To highlight the importance that the city government attaches to education as playing a pivotal role in the city’s future development, Mayor Edward S. Hagedorn launched the City Education Enhancement Program. The project intends to improve the standard of education within the service area of the city government by identifying and prioritizing the establishment of schools, and organizing a continuous training scheme for schoolteachers in the city. It laid the groundwork for the separation of the School for Philippine Craftsmen from Palawan Integrated National School (PINS) and its conversion into a School of Arts and Trade. It proposed the establishment of the City Manpower Training and Development Center. It assisted in the preparation of documents required for the recognition of PINS-Annex High Schools of Bgys. Luzviminda, San Rafael, and Sta. Lourdes.
School Buildings – The city government constructed five 2-storey school-buildings with sixty classrooms, one City High School building, two Technical School buildings, and eighteen Elementary School buildings.
Day Care Centers – A total of 15 new day care centers were constructed to augment the existing centers in order to be able to meet the needs of the infants while their mothers are busy working.
Satellite Libraries – Although conceived primarily as an educational support program, the Satellite Libraries has become a very important tool in the city Government’s environmental protection campaign. Consider the following:
Forty-two of Puerto Princesa City’s sixty-six barangays are in rural areas. About 86,255 or 64.8 % of the city’s population reside in these 42 remote barangays, engaged mostly in fishing or farming. Each of these barangays has its own elementary schools; seven have secondary school of learning. Total student population is estimated at some 12,060. Not one of these rural elementary and secondary schools has a functional library. So where do the students run to for research? Nowhere! To go to the city proper where the City Library is located is impractical, given the distance, time and infrequency of transport.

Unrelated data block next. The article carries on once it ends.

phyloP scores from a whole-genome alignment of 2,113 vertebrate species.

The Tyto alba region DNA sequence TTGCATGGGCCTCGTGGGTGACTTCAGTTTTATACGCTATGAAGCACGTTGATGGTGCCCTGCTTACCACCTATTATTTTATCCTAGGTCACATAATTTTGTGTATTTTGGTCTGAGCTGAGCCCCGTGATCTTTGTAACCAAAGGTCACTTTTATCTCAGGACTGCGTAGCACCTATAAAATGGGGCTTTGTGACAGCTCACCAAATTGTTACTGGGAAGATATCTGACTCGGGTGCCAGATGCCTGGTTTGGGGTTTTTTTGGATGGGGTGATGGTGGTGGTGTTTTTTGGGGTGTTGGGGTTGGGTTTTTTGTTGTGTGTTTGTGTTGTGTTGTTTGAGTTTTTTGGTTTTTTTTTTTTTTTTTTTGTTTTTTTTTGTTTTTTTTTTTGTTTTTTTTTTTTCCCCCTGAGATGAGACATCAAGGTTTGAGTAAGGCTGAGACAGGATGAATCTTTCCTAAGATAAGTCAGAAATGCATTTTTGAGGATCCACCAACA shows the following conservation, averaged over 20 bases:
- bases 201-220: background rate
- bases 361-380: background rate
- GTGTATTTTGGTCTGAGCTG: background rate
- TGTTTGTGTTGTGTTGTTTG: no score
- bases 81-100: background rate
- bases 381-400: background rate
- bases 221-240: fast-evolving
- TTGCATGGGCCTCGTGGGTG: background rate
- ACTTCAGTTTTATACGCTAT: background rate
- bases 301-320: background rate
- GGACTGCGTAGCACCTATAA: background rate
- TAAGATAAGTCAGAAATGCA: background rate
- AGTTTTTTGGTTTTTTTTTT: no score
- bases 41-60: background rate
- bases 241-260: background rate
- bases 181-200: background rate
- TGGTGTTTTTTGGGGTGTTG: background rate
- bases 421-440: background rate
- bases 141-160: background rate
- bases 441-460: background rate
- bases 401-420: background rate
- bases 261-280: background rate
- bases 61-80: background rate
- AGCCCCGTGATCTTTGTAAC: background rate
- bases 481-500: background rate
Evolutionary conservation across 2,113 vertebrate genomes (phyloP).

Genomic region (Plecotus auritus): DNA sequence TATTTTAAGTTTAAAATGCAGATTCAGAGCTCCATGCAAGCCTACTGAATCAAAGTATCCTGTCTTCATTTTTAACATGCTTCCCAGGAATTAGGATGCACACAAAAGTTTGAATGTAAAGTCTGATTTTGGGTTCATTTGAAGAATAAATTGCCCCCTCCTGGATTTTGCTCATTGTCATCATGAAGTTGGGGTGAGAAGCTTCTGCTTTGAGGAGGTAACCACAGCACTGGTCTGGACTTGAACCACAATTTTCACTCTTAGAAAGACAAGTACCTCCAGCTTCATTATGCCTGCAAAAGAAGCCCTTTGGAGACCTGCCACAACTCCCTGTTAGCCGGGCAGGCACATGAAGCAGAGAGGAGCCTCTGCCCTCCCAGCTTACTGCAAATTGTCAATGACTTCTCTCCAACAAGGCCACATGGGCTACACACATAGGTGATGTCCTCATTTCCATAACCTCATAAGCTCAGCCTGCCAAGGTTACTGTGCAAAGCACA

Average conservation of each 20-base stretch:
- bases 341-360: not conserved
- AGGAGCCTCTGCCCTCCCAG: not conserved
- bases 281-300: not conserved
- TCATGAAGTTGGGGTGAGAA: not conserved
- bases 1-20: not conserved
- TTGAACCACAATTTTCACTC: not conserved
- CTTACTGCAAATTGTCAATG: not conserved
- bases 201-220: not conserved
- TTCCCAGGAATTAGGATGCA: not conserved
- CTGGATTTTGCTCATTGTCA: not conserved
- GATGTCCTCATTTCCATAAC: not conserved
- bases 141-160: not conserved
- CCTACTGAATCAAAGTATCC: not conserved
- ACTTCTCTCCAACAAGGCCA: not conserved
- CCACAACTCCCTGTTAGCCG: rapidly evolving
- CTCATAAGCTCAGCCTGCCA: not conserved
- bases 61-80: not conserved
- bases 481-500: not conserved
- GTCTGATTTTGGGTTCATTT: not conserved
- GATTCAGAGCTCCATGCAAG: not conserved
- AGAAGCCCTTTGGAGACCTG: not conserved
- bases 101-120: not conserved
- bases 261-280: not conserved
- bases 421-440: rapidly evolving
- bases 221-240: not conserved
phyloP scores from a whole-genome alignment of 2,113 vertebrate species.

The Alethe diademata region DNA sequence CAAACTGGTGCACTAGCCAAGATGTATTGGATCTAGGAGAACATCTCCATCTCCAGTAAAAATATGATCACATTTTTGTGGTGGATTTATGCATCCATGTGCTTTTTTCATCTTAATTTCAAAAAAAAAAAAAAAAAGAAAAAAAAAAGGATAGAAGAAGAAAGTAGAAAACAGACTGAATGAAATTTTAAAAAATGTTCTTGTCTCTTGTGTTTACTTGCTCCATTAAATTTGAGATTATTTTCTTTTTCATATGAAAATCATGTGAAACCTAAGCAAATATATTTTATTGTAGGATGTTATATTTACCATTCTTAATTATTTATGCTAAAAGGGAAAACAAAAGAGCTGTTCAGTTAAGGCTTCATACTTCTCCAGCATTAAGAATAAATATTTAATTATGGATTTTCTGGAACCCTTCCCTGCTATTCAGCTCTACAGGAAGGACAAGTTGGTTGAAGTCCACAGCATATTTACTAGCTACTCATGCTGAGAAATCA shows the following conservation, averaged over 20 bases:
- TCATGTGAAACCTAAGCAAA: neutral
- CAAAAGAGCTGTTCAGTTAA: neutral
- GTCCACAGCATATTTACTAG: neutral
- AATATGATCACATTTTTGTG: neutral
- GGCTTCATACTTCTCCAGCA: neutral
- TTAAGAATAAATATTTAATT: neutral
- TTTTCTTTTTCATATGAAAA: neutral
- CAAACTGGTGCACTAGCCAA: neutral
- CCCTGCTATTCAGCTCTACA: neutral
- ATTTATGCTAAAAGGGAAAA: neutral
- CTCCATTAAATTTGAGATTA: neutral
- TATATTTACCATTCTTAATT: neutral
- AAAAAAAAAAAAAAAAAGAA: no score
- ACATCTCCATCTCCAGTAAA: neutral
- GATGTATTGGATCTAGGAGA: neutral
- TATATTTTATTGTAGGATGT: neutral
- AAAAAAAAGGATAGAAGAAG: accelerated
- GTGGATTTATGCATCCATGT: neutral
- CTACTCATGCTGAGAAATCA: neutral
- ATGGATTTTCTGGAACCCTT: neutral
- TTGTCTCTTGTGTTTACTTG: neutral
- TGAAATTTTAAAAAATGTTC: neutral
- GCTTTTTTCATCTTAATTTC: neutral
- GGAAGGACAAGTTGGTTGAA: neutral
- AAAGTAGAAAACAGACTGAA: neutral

A library service was a long felt need of the city’s constituents in far-flung barangays. To address the need, seven Satellite Libraries were initially established; one each for the barangay with a High School. An additional two were put up in strategic locations. Each Satellite Library is equipped with research materials such as encyclopedias and dictionaries, newspapers, and a variety of livelihood and how-to reading materials. Reading, the source of all higher learning, is gradually becoming a hobby among a group of people who had previously been deprived of its pleasures and benefits.
Undoubtedly, one of the bigger reasons why many of the city’s graduates from rural schools compare poorly with their urban counterparts is the absence or the inadequacy of reading and research materials for both the teachers and students in the rural areas. This is a sad fact considering that a great bulk of the primary and secondary studentry comes from the rural areas.
For poor rural families, to hope to be able to buy for themselves these materials maybe like hoping for the moon. Even to send their children to school is already quite a drain in their resources, not to mention the time that could have been spent fishing or plowing the field to help ensure that there will be food on the table tomorrow. And to expect the teachers, who can hardly keep their body and soul together, to fill the gap is really expecting too much.